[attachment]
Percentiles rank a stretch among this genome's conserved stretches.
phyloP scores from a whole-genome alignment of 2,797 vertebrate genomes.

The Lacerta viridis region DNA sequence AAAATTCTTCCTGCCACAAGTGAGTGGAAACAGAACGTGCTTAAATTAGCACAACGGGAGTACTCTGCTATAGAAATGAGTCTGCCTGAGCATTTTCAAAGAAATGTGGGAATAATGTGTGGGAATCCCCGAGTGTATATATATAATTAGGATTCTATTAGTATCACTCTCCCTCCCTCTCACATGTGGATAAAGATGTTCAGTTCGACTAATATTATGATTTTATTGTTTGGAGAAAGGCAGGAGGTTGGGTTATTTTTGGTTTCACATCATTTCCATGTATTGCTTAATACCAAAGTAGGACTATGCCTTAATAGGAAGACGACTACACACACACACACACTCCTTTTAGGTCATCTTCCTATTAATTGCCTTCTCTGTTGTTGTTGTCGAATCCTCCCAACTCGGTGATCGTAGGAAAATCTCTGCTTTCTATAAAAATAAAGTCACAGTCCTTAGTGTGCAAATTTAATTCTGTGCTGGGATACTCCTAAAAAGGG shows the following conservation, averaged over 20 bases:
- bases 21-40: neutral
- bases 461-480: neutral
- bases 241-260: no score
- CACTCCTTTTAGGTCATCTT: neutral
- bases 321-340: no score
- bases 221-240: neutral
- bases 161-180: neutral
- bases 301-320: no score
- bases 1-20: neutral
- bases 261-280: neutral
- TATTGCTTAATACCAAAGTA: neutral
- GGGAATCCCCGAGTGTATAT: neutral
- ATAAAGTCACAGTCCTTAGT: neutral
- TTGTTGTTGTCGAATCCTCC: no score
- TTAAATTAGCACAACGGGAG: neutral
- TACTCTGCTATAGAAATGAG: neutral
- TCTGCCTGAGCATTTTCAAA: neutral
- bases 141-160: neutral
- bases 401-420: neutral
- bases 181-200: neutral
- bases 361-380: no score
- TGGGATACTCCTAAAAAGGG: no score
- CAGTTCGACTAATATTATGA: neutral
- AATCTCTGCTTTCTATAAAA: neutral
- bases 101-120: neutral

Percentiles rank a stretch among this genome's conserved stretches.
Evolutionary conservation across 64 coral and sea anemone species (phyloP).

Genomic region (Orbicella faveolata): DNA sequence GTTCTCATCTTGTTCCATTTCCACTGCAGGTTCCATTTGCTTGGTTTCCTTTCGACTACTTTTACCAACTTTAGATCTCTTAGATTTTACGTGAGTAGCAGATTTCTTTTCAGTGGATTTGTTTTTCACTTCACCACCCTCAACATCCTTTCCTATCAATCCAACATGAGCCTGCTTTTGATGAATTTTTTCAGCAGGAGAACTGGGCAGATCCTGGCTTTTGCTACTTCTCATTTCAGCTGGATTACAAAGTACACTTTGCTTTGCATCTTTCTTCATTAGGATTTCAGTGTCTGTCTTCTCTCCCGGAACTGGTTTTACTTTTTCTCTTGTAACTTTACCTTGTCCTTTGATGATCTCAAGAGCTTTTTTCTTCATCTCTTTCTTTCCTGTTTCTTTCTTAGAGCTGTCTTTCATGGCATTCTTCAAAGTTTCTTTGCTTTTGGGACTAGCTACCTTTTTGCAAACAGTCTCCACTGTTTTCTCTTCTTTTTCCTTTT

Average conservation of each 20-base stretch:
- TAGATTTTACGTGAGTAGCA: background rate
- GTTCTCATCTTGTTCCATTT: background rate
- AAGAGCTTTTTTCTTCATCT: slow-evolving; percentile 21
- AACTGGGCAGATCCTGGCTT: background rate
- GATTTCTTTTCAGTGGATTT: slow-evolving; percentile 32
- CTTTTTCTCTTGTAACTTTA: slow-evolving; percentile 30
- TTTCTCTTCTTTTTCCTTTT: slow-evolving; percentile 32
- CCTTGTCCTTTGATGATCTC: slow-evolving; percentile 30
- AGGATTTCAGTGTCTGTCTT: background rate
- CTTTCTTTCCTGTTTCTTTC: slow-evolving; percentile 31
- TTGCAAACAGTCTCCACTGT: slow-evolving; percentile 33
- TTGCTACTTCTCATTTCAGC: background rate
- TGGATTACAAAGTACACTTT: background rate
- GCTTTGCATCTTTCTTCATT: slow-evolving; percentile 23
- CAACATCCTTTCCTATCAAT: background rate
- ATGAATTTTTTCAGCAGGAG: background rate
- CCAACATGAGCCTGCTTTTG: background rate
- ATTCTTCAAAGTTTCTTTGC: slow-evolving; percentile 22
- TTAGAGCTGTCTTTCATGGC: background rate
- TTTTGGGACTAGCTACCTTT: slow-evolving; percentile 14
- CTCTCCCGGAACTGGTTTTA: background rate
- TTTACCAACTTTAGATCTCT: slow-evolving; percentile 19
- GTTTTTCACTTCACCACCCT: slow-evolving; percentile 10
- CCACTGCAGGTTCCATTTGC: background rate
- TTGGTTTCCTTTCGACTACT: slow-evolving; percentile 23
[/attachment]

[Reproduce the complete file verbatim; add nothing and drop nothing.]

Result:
Percentiles rank a stretch among this genome's conserved stretches.
phyloP scores from a whole-genome alignment of 2,797 vertebrate genomes.

The Lacerta viridis region DNA sequence AAAATTCTTCCTGCCACAAGTGAGTGGAAACAGAACGTGCTTAAATTAGCACAACGGGAGTACTCTGCTATAGAAATGAGTCTGCCTGAGCATTTTCAAAGAAATGTGGGAATAATGTGTGGGAATCCCCGAGTGTATATATATAATTAGGATTCTATTAGTATCACTCTCCCTCCCTCTCACATGTGGATAAAGATGTTCAGTTCGACTAATATTATGATTTTATTGTTTGGAGAAAGGCAGGAGGTTGGGTTATTTTTGGTTTCACATCATTTCCATGTATTGCTTAATACCAAAGTAGGACTATGCCTTAATAGGAAGACGACTACACACACACACACACTCCTTTTAGGTCATCTTCCTATTAATTGCCTTCTCTGTTGTTGTTGTCGAATCCTCCCAACTCGGTGATCGTAGGAAAATCTCTGCTTTCTATAAAAATAAAGTCACAGTCCTTAGTGTGCAAATTTAATTCTGTGCTGGGATACTCCTAAAAAGGG shows the following conservation, averaged over 20 bases:
- bases 21-40: neutral
- bases 461-480: neutral
- bases 241-260: no score
- CACTCCTTTTAGGTCATCTT: neutral
- bases 321-340: no score
- bases 221-240: neutral
- bases 161-180: neutral
- bases 301-320: no score
- bases 1-20: neutral
- bases 261-280: neutral
- TATTGCTTAATACCAAAGTA: neutral
- GGGAATCCCCGAGTGTATAT: neutral
- ATAAAGTCACAGTCCTTAGT: neutral
- TTGTTGTTGTCGAATCCTCC: no score
- TTAAATTAGCACAACGGGAG: neutral
- TACTCTGCTATAGAAATGAG: neutral
- TCTGCCTGAGCATTTTCAAA: neutral
- bases 141-160: neutral
- bases 401-420: neutral
- bases 181-200: neutral
- bases 361-380: no score
- TGGGATACTCCTAAAAAGGG: no score
- CAGTTCGACTAATATTATGA: neutral
- AATCTCTGCTTTCTATAAAA: neutral
- bases 101-120: neutral

Percentiles rank a stretch among this genome's conserved stretches.
Evolutionary conservation across 64 coral and sea anemone species (phyloP).

Genomic region (Orbicella faveolata): DNA sequence GTTCTCATCTTGTTCCATTTCCACTGCAGGTTCCATTTGCTTGGTTTCCTTTCGACTACTTTTACCAACTTTAGATCTCTTAGATTTTACGTGAGTAGCAGATTTCTTTTCAGTGGATTTGTTTTTCACTTCACCACCCTCAACATCCTTTCCTATCAATCCAACATGAGCCTGCTTTTGATGAATTTTTTCAGCAGGAGAACTGGGCAGATCCTGGCTTTTGCTACTTCTCATTTCAGCTGGATTACAAAGTACACTTTGCTTTGCATCTTTCTTCATTAGGATTTCAGTGTCTGTCTTCTCTCCCGGAACTGGTTTTACTTTTTCTCTTGTAACTTTACCTTGTCCTTTGATGATCTCAAGAGCTTTTTTCTTCATCTCTTTCTTTCCTGTTTCTTTCTTAGAGCTGTCTTTCATGGCATTCTTCAAAGTTTCTTTGCTTTTGGGACTAGCTACCTTTTTGCAAACAGTCTCCACTGTTTTCTCTTCTTTTTCCTTTT

Average conservation of each 20-base stretch:
- TAGATTTTACGTGAGTAGCA: background rate
- GTTCTCATCTTGTTCCATTT: background rate
- AAGAGCTTTTTTCTTCATCT: slow-evolving; percentile 21
- AACTGGGCAGATCCTGGCTT: background rate
- GATTTCTTTTCAGTGGATTT: slow-evolving; percentile 32
- CTTTTTCTCTTGTAACTTTA: slow-evolving; percentile 30
- TTTCTCTTCTTTTTCCTTTT: slow-evolving; percentile 32
- CCTTGTCCTTTGATGATCTC: slow-evolving; percentile 30
- AGGATTTCAGTGTCTGTCTT: background rate
- CTTTCTTTCCTGTTTCTTTC: slow-evolving; percentile 31
- TTGCAAACAGTCTCCACTGT: slow-evolving; percentile 33
- TTGCTACTTCTCATTTCAGC: background rate
- TGGATTACAAAGTACACTTT: background rate
- GCTTTGCATCTTTCTTCATT: slow-evolving; percentile 23
- CAACATCCTTTCCTATCAAT: background rate
- ATGAATTTTTTCAGCAGGAG: background rate
- CCAACATGAGCCTGCTTTTG: background rate
- ATTCTTCAAAGTTTCTTTGC: slow-evolving; percentile 22
- TTAGAGCTGTCTTTCATGGC: background rate
- TTTTGGGACTAGCTACCTTT: slow-evolving; percentile 14
- CTCTCCCGGAACTGGTTTTA: background rate
- TTTACCAACTTTAGATCTCT: slow-evolving; percentile 19
- GTTTTTCACTTCACCACCCT: slow-evolving; percentile 10
- CCACTGCAGGTTCCATTTGC: background rate
- TTGGTTTCCTTTCGACTACT: slow-evolving; percentile 23